“This is the best $3 I’ve ever spent,” Cummings says, holding out a black mouthguard.

Her red-and-black gloves pop against the black mitts on Cummings’ hands. The two don’t talk. They dance. A silver timer buzzes after two minutes. They slap right gloves, a fierce version of a high-five.

Near the end of the session, Cummings works to eliminate a hitch in Fitzwater’s step. She’s rotating her ankle — “squishing bugs,” he calls it. It’s a quirk that developed after she stepped on a ref’s foot during a February fight. He has her move in circles, slowly stalking the black heavy bag.

Cummings is hoping to open his gym in the future, but for now he’s focused on getting a boxing club up and running at the Garrison Community Center, which closed earlier this year after city officials discovered a potential lead hazard during renovations.

“There are kids in that area that need something, and I’m exactly what they need,” he says. “If I can help another one like her [Missy], it will all be worthwhile.”

In April, Fitzwater laced up her gloves for a tournament at Memorial Hall. In front of friends and family, she was named the Turner Boxing Academy 2016 Golden Gloves Champion.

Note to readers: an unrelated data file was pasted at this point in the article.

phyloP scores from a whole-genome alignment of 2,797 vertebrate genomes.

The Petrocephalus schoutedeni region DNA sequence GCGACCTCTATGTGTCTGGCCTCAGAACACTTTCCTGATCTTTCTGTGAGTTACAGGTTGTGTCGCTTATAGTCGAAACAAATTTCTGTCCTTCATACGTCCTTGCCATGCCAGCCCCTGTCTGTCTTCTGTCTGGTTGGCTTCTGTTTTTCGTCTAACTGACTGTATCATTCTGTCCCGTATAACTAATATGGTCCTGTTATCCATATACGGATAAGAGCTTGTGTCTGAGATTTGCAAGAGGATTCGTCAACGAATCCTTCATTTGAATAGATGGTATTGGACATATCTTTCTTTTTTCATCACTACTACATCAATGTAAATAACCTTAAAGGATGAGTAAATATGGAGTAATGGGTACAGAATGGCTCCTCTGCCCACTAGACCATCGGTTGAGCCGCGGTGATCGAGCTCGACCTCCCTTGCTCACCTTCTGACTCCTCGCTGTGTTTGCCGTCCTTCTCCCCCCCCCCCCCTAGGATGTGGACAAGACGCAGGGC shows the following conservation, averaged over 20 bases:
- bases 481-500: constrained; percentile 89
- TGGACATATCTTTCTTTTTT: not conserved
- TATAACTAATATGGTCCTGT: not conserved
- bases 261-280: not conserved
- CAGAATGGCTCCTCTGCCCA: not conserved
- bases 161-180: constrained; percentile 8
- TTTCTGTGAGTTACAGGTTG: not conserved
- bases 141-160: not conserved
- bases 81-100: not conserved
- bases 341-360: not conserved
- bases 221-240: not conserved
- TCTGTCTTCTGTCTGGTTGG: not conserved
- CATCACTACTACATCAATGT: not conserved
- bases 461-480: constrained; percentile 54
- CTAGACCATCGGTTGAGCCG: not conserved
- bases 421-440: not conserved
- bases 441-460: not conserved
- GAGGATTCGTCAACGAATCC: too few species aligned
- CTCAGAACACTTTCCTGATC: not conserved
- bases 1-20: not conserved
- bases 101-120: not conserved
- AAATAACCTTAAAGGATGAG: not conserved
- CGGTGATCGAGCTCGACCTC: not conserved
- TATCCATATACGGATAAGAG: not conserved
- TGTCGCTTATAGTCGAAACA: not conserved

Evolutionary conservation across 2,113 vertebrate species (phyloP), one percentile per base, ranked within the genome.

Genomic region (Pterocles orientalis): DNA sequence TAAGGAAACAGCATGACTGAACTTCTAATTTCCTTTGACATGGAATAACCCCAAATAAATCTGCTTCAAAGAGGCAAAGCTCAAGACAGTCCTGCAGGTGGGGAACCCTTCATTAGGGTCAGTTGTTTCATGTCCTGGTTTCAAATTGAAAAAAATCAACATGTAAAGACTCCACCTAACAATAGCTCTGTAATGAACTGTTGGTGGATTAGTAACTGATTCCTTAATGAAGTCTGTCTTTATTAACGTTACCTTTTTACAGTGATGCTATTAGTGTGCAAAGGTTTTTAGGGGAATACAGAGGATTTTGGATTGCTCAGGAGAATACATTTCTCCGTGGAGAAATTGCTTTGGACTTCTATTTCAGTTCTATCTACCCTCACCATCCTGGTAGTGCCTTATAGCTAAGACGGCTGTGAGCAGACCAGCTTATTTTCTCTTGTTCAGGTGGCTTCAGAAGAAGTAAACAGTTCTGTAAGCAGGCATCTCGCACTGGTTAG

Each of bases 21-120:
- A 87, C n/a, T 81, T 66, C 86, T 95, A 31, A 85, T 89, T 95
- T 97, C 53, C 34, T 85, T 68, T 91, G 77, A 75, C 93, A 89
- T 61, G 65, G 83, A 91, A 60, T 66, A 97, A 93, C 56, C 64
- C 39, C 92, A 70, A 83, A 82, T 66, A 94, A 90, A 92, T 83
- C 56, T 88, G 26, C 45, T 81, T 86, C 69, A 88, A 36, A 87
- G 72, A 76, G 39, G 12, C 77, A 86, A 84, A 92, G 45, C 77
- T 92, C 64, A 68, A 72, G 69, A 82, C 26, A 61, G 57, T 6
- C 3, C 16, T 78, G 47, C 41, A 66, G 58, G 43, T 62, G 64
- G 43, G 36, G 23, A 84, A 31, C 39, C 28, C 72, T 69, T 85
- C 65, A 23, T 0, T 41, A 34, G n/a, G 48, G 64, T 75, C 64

“She’s young and she’s on the right track to do what she wishes in life,” Awesome says. “She’s mature for her age and is the perfect age to pursue the 2020 Olympics.”

Fitzwater is slated to graduate from high school late this summer. She says she may want to be a paramedic, like her uncle and her grandfather. But she’s also recently become interested in writing.

First, though, more fighting, more travel, bigger tournaments. She has to fight women with more experience. And she has to win. She thinks about Tokyo, four years from now. But she’s focused on tomorrow, on getting better every day.

“I used to think it takes a special kind of person to be an Olympian,” Fitzwater says. “Now I know it just takes a special kind of work to be an Olympian.” •

KCPT screens T-Rex: Her Fight for Gold at 11 a.m. Saturday, June 11, at the Plaza Branch of the Kansas City Public Library (4801 Main). The documentary follows boxer Claressa Shields’ pursuit of Olympic gold and will be followed by a moderated discussion with middleweight Tony Chiaverini and Missy Fitzwater. The Kansas City, Missouri, Parks and Recreation Department, with KC Golden Gloves, offer a special boxing demonstration. The event is free, but RSVPs are required.